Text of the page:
The album opens with “Spooky Rift We Pat,” an anagram and quasi-mashup of “Tea for Two” and “Skippy,” with incredibly hip saxophone soli writing, solo turns from tenorist Adam Kolker and trumpeter David Adewumi, and vocal ruminations by Carlberg’s longtime creative associate Christine Correa. (Carlberg’s “Two for Tea,” from his 2010 Tivoli Trio album, provides something of a precedent.) Some pieces are fairly abstracted from their sources, such as “Wrinkle on Trinkle” (after “Trinkle Tinkle”), “Out of Steam” (after “Locomotive”) and “Scallop’s Scallop,” which “inhabits a parallel reality to ‘Gallop’s Gallop,’” writes Carlberg in his album notes. Others have more identifiable elements, such as the closing “Brake Tune” based on Monk’s unusual gem “Brake’s Sake.” Solos are by Hery Paz on tenor sax and Genovese on synth. “Leo is a dear old friend and I love his playing,” Carlberg says. “He makes different musical decisions than I would in the moment, and I love that.”

      On the album’s centerpiece and title track, we hear a convergence of many elements. Correa recites lines from a poem by Yusef Komunyakaa. She also harmonizes with fellow vocalist Priya Carlberg on what the leader calls “a celebratory statement, full of joy and gratitude” referencing the hymn “Abide With Me,” which led off the 1957 stone classic Monk’s Music (it happens to have been composed by a William H. Monk). There are also urgently expressive solos by trombonist Brian Drye, cornetist Kirk Knuffke and saxophonist Jeremy Udden, playing the outrageous-sounding Lyricon (a ’70s version of what became the EWI). The vocalists pair up as well on the somewhat foreboding “Wanting More” (“always leave them wanting more,” Monk once said), a piece that gives free rein to the masterful John Carlson on trumpet.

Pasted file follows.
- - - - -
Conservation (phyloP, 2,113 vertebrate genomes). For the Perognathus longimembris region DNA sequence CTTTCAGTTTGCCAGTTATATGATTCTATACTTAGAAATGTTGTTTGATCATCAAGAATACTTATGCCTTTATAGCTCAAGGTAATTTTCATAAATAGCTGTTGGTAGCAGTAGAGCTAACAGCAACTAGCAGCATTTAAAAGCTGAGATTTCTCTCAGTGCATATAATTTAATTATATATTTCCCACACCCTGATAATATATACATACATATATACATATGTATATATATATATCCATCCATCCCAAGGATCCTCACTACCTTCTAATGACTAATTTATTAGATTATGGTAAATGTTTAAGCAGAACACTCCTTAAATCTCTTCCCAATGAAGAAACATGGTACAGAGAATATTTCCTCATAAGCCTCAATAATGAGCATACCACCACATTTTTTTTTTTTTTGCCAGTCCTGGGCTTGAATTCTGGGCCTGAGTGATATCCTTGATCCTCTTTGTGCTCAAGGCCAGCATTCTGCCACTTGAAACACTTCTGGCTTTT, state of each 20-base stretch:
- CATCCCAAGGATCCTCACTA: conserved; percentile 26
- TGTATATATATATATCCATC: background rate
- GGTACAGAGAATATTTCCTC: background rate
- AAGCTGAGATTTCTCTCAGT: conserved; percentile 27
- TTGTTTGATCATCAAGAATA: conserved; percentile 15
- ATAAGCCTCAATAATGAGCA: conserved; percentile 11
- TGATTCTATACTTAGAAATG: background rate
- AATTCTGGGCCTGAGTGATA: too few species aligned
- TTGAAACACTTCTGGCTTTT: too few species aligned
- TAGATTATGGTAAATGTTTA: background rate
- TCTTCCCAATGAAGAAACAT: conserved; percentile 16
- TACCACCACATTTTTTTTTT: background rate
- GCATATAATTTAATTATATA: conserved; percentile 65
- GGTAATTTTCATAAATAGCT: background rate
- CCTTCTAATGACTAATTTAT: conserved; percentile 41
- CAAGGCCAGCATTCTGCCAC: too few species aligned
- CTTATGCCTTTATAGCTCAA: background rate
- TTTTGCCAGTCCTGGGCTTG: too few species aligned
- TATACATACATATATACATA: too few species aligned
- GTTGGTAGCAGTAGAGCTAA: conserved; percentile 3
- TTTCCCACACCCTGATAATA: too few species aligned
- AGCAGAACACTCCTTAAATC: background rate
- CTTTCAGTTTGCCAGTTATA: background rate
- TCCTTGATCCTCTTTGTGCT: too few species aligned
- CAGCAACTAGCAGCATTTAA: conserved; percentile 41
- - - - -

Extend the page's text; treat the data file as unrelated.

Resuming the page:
“I’ve chosen the various soloists specifically for each piece,” says Carlberg. “I want to highlight their strengths and personalities. Although many things are very specifically written and need to be performed a certain way, I also always welcome the special contributions that each musician brings to the work. I am moved and grateful how they all put their hearts and souls into this project!”

      A native of Finland, Carlberg explored Monk in depth on Shadows and Reflections, his 2015 duo album with Leo Genovese. He played “Round Midnight” with Ran Blake on the 2020 two-piano duo album Gray Moon. His work with Latin GRAMMY-winning artist Roxana Amed on Los Trabajos Y Las Noches and La Sombra de Su Sombra has garnered wide acclaim, as have his duo projects with Noah Preminger (Whispers and Cries) and Gabriel Bolaños (Charity and Love). His Word Circus quintet, featuring Christine Correa and Michael Sarin with John O’Gallagher and Pascal Niggenkemper, has released the eponymous Word Circus as well as NO MONEY IN ART. Carlberg has also performed with the likes of Steve Lacy, Kenny Wheeler and Bob Brookmeyer. He serves on the faculty of New England Conservatory, where he directs the NEC Jazz Composers Workshop Ensemble, allowing student composers to hear their works for large jazz orchestra realized in live performance.

      Tracklist hide

      CD 1
      • 1.Spooky Rift We Pat09:46
      • 2.Out of Steam07:15
      • 3.Wanting More06:15
      • 4.Elegy For Thelonious11:06
      • 5.Scallop's Scallop07:15
      • 6.Wrinkle On Trinkle08:30
      • 7.Brake Tune09:32
      • Total:59:39